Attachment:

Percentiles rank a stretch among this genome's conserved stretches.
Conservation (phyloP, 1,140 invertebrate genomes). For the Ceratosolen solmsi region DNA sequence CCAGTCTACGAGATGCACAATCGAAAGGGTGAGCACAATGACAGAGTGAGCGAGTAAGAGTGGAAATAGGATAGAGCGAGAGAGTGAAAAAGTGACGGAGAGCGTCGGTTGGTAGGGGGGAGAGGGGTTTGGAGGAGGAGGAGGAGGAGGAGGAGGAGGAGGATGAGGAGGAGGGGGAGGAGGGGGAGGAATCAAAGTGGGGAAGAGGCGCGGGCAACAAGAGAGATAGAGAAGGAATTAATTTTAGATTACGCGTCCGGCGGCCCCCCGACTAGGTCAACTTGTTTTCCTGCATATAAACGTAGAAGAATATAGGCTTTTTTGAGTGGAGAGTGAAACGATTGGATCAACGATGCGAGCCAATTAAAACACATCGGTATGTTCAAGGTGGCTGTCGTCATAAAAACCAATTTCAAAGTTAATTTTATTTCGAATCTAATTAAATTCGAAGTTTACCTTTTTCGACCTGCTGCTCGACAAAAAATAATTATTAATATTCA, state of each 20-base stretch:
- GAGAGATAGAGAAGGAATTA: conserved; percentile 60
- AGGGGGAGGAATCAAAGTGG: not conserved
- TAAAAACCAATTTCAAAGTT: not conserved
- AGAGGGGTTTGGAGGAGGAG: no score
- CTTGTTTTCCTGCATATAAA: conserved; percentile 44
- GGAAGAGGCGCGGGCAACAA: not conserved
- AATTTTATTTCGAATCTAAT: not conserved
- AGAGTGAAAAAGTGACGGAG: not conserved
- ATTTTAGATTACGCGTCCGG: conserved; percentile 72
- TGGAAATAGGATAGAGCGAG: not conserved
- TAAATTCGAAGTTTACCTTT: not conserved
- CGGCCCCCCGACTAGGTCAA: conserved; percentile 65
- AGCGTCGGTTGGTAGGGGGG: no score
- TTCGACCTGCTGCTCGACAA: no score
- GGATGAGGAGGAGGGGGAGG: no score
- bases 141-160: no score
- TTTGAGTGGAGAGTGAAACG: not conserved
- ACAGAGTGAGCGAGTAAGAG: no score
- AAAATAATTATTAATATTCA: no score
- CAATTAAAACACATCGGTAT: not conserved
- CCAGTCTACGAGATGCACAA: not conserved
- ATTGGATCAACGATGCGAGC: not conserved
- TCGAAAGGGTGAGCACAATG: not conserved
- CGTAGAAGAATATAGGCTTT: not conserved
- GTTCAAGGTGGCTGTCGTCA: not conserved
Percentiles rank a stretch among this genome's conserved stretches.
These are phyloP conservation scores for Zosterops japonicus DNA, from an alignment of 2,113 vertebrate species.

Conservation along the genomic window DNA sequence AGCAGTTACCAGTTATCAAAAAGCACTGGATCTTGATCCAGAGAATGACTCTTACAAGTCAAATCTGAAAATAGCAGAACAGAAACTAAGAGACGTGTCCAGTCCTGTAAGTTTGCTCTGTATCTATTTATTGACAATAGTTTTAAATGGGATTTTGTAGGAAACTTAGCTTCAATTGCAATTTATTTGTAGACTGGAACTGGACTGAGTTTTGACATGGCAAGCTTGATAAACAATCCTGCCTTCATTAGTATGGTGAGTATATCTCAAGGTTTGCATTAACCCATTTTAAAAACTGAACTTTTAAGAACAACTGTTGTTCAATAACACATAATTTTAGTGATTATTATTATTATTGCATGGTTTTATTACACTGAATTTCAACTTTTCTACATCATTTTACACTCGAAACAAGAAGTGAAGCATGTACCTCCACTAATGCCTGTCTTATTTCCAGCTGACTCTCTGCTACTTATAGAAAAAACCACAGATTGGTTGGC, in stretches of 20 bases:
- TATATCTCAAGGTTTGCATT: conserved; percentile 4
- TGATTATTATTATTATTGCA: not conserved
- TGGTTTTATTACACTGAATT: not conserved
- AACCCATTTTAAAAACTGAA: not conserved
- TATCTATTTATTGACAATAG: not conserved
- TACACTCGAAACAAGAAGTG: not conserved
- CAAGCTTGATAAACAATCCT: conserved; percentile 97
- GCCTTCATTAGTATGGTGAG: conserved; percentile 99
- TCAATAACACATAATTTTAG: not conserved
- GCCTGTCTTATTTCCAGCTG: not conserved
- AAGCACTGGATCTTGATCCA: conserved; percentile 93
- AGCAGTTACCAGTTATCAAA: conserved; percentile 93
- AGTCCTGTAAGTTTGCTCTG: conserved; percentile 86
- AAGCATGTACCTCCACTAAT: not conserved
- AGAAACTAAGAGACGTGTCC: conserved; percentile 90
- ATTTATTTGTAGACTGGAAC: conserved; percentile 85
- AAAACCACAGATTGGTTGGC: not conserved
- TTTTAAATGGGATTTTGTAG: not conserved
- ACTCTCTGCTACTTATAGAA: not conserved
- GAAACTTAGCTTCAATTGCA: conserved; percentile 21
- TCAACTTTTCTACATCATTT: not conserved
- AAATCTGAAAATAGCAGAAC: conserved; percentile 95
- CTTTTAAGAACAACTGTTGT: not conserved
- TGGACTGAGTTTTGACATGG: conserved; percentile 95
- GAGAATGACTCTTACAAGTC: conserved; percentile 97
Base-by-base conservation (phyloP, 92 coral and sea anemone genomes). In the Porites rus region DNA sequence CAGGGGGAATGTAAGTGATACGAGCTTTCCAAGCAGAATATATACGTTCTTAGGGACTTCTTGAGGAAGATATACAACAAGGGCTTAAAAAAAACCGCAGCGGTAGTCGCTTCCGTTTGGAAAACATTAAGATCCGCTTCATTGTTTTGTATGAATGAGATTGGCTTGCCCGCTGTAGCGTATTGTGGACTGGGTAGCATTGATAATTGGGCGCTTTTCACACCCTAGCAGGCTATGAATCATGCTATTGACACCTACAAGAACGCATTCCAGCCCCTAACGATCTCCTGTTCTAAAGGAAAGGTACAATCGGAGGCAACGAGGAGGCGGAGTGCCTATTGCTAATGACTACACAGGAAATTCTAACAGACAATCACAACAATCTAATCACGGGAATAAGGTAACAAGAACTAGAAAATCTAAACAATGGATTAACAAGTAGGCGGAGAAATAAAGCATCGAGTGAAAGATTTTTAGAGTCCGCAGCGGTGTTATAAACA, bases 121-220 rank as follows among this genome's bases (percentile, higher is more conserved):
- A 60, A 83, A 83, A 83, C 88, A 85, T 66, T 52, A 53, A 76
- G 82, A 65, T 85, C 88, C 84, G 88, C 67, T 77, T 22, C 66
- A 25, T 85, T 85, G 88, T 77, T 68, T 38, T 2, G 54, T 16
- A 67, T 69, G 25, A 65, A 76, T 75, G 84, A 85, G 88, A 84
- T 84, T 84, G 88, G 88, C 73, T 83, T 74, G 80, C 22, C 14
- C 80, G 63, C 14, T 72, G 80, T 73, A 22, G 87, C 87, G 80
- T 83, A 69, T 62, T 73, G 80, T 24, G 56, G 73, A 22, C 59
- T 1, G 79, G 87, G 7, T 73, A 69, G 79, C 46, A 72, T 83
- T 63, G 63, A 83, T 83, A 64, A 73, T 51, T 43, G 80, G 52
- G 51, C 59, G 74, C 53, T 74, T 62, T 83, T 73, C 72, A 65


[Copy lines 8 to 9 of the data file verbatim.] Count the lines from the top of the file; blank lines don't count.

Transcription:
- GGAAGAGGCGCGGGCAACAA: not conserved
- AATTTTATTTCGAATCTAAT: not conserved